Approval from the OSI is required for all open-source licenses
    How can that be? IIRC, OSI was not granted a trademark on the phrase "open source", so anyone can use it for nearly anything.

    OSI isn't spreading FUD about the phrase "open source", are they?

    • IIRC, OSI was not granted a trademark on the phrase "open source", so anyone can use it for nearly anything.

      No, not the OSI, but another organization founded by Bruce Perens, the SPI (Software in the Public Interest). Tradmark #75439502 [uspto.gov].

      Then there was a little scuffle where the OSI wanted the trademark from the SPI, and I think it ended up being abandoned, and now the OSI has their 'certification mark' instead.

      But in any case, Perens was the guy who co-founded the OSI and coined the term, and at the ver
      • OK, I have no problem with OSI (or SPI, or whoever) requiring their approval to use a "certification mark". I was just worried that they may have been misrepresenting that they had some control over the use of the phrase "open source". Perhaps it was just a misunderstanding by the reporter.
  • by chuckfee (93392) on Tuesday February 01, 2005 @02:44PM (#11543442)
    Or better yet, to write his reflections on going through life with a complete lack of social skills?

  • by northcat (827059) on Tuesday February 01, 2005 @02:53PM (#11543533) Journal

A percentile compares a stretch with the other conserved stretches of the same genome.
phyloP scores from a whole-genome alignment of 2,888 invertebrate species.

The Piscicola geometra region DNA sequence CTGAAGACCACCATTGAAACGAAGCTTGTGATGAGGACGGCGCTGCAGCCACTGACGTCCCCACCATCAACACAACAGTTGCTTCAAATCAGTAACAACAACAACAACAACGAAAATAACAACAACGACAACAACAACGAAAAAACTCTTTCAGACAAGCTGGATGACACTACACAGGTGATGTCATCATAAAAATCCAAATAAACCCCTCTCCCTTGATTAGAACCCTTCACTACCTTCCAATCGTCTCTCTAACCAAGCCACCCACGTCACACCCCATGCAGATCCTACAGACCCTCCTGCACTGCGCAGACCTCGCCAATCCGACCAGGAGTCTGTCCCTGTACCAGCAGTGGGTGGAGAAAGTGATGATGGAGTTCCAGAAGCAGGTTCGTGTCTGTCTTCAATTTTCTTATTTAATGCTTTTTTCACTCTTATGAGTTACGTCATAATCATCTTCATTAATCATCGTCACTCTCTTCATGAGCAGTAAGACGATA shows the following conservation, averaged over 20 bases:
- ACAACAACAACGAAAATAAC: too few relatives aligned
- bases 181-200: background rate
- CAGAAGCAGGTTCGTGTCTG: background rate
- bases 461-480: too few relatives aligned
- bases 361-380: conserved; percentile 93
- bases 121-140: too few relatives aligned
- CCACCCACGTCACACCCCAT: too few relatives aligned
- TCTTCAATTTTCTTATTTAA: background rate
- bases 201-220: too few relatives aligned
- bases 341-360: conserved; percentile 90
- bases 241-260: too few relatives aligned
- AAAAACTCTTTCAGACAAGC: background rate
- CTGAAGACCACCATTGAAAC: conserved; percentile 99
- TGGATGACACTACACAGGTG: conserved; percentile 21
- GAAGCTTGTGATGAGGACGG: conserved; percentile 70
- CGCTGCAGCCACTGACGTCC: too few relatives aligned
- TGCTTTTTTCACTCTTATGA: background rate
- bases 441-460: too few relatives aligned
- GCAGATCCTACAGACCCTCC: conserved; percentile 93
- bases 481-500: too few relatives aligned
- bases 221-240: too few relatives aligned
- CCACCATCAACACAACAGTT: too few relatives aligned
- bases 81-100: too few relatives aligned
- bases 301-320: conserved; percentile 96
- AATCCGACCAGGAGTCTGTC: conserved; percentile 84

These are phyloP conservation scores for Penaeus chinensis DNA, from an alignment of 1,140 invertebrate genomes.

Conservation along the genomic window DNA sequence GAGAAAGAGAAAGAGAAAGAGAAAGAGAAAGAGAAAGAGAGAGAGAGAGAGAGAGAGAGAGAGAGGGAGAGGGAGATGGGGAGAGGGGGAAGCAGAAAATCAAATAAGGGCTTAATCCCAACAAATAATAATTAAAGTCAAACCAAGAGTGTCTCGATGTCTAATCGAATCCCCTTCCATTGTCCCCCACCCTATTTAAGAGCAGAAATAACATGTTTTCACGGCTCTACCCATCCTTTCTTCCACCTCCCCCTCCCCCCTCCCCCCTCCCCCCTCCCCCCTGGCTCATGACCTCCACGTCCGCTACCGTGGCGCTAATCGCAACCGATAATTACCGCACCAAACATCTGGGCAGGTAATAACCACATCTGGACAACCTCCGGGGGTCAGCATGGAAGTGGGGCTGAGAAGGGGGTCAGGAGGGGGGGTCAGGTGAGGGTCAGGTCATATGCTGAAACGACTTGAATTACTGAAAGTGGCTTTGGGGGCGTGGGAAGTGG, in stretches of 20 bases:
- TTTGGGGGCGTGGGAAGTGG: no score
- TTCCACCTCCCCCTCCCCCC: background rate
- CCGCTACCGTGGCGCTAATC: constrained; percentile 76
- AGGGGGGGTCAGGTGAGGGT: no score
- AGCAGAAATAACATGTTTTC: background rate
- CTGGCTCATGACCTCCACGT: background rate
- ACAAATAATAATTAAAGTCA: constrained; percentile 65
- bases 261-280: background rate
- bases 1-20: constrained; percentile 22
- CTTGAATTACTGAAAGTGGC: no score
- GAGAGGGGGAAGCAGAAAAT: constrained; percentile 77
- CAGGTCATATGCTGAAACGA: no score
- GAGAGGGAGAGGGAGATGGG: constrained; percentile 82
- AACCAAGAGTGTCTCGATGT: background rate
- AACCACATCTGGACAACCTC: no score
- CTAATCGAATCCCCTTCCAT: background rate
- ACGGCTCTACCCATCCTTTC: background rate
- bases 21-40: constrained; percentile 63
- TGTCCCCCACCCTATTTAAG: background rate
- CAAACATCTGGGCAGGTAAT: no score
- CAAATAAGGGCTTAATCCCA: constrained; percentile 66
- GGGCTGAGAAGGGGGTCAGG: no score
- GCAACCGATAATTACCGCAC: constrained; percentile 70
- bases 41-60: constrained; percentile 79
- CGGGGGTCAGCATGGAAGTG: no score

A slashdot user becomes the head OSI. I think I'll burn down my computer now.
  • "One of the most important parts of any founder or leader's responsibility is to know when to step aside." --Eric Raymond, co-founder, OSI
  • Why do I have this feeling some anti open source troll is going to mod down all of his posts just because they know who he is?

    I'm surpised slashdot posted his name like that. Especially with recent posts.
  • All those complaining about the OSI insisting that a licence is open-source only if they approve it forget one thing: the OSI coined the term "open source". Hard as it may be to imagine, the phrase didn't exist up to 7 or so years ago. With this in mind, their claims are somewhat justified.
    • Re:OSI Approval (Score:4, Informative)

      by 0racle (667029) on Tuesday February 01, 2005 @03:26PM (#11543945)
      No they didn't and yes the phrase existed before the OSI was founded and it was not limited to software.

      1992 [google.ca]
      1991 [google.ca]
      1990 [google.ca] Speaking about BSD's open source policy

      It also has a large amount of use relating to the access of Intellegence information. The OSI simply used a common term relating to source code that is accessable, they did not coin the term and in no way have any way to justify any claims regarding ownership or oversight of it, it is simply a discriptive phrase.
  • I just hope... (Score:3, Interesting)

    by boots@work (17305) on Tuesday February 01, 2005 @06:04PM (#11545793)
    My biggest problem with esr was that he couldn't seem to keep his OSI work separate from his other opinions [crookedtimber.org] about the proper place of women, how to treat homosexuals, etc. I respect his right to have those opinions, but I wish he would tuck them away during his very visible tenure as leader of OSI.